Grant Summary

Grant Number
K08 HS11418-03
Grant Title
Collaborative Management of Diabetes in Blacks
PI Name
EGEDE, LEONARD E.
RFA/PA
PA00-010 - MENTORED CLINICAL SCIENTIST DEVELOPMENT AWARD
Abstract
EGEDE, LEONARD E MEDICAL UNIVERSITY OF SOUTH CAROLINA, CHARLESTON SC Collaborative Management of Diabetes in Blacks K08 HS11418-01 07/01/01 The objective of this application is to develop collaborative management of Type 2 Diabetes in Black Americans. In parallel, the PI's goal is to achieve investigative independence. The central hypothesis is that culturally sensitive collaboration is essential to improving diabetes outcomes in Blacks. This hypothesis is based on the Symbolic Interaction Theory. The ISAS paradigm, a modification of this theory, explains Individual behavior as a response to Symbols (meanings) in relation to both an Audience (health care providers) and the Situation (Systems and social support). Thus, diabetes self-management in Blacks will depend on meanings attached to, and cultural relevance of the provider-patient interaction, and Systems/social support. The rationale for this research is that culturally sensitive collaboration is crucial to changing the poor outcomes of Type 2 Diabetes in Blacks. The three specific aims are to identify the knowledge, beliefs, and attitudes of Black patients that impact their diabetes outcomes, to identify impediments to improved diabetes outcomes in Blacks that are attributable to health care providers, and to identify external factors that impact on diabetes outcomes in Blacks. This research is innovative because it integrates modern, population-based approaches to the management of diabetes with cultural considerations that are relevant to the population of interest. This innovative approach is expected to yield the following outcomes. First, specific cultural impediments to effective treatment of type-2 diabetes in blacks will be identified in both patients and their health-care providers, which will allow prospective targeting of these factors to improve diabetes outcomes. Second, it is expected that important components of collaborative care for blacks with type-2 diabetes will be identified despite cultural differences between patients and providers. Third, because of this rnentored research experience, the principal investigator is expected to attain investigative independence, with sufficient data to be competitive for RO1 funding. Collectively, these outcomes are important, because they are expected to improve the diabetes outcomes of black Americans with Type 2 Diabetes and to add to the cadre of dedicated diabetes health services researchers.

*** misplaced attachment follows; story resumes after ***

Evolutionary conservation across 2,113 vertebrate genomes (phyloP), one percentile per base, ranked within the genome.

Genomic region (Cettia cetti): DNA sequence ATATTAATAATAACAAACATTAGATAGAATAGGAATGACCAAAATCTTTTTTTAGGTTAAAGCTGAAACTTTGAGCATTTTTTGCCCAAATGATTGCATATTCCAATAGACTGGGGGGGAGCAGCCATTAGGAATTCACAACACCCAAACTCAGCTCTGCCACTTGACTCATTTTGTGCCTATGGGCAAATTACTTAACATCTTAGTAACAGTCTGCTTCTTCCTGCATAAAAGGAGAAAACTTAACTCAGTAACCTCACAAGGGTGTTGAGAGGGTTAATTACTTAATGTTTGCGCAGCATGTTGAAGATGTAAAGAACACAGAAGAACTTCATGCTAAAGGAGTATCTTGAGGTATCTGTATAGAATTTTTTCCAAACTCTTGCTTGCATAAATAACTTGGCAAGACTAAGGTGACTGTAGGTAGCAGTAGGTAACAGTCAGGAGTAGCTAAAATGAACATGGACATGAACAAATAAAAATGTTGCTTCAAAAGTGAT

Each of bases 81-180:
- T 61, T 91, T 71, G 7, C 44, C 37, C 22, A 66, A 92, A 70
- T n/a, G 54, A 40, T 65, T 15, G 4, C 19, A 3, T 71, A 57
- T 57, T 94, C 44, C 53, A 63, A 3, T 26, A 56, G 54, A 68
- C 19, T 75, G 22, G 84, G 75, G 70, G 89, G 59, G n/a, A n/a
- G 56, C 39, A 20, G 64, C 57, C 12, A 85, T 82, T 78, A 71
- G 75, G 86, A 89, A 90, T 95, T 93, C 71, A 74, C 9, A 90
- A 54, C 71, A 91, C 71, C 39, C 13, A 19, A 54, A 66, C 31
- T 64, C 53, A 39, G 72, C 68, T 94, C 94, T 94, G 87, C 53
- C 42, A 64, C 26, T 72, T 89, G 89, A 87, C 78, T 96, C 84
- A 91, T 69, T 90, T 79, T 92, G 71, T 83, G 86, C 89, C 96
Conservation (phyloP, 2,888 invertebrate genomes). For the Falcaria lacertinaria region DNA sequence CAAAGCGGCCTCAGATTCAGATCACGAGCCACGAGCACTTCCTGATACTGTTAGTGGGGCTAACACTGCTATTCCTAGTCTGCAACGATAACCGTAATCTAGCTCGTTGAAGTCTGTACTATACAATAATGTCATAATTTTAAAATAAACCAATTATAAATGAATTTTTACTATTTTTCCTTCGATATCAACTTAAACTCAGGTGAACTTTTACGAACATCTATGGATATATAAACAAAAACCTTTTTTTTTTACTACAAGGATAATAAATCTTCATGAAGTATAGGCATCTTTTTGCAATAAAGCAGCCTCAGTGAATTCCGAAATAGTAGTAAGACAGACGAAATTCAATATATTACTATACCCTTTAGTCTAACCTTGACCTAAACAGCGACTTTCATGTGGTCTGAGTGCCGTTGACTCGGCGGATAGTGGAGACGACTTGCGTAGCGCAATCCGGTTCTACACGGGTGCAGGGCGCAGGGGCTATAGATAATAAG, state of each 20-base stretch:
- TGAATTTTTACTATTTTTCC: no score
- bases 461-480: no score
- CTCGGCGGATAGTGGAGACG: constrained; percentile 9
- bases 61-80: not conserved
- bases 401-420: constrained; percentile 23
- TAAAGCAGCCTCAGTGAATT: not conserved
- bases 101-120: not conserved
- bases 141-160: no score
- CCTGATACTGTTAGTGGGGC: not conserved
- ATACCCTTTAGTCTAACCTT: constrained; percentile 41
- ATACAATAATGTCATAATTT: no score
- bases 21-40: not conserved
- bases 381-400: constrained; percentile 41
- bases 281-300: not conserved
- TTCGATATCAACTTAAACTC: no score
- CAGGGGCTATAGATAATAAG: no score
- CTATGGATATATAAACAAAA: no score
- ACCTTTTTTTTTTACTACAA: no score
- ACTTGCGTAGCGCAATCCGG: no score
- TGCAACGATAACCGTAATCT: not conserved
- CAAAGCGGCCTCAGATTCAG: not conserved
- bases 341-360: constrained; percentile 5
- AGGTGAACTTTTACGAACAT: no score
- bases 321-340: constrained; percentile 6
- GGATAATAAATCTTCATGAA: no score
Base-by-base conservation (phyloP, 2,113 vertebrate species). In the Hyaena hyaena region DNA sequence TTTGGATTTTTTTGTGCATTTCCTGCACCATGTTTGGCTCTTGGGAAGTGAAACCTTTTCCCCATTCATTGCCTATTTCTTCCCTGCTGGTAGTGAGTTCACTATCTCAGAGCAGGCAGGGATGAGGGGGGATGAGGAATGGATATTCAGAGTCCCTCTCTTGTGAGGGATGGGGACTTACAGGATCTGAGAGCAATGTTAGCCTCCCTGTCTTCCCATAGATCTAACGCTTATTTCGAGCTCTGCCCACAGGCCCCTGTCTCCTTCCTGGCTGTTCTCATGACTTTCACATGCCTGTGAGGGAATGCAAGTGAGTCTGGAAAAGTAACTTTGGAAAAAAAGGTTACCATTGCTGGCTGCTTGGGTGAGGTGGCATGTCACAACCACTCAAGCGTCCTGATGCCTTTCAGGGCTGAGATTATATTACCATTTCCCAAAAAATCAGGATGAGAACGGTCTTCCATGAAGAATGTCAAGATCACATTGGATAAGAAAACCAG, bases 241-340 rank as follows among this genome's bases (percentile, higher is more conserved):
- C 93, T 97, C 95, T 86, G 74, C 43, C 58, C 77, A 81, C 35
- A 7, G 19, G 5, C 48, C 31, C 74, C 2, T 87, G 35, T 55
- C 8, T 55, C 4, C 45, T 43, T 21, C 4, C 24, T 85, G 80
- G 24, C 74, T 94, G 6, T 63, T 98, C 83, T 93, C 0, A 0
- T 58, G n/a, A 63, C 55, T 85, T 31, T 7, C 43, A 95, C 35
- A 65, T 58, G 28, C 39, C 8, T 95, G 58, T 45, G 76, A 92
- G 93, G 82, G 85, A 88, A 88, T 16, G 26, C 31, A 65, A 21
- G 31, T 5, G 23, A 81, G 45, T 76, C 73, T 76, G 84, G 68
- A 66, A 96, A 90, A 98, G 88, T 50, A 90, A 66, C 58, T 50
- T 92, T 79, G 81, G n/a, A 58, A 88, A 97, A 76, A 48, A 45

Fiscal Year
2003
Award
$126,630
Department
MEDICAL UNIVERSITY OF SOUTH CAROLINA
Grant State/District
SC-6
Project Start
07/01/01
Project End
06/30/07
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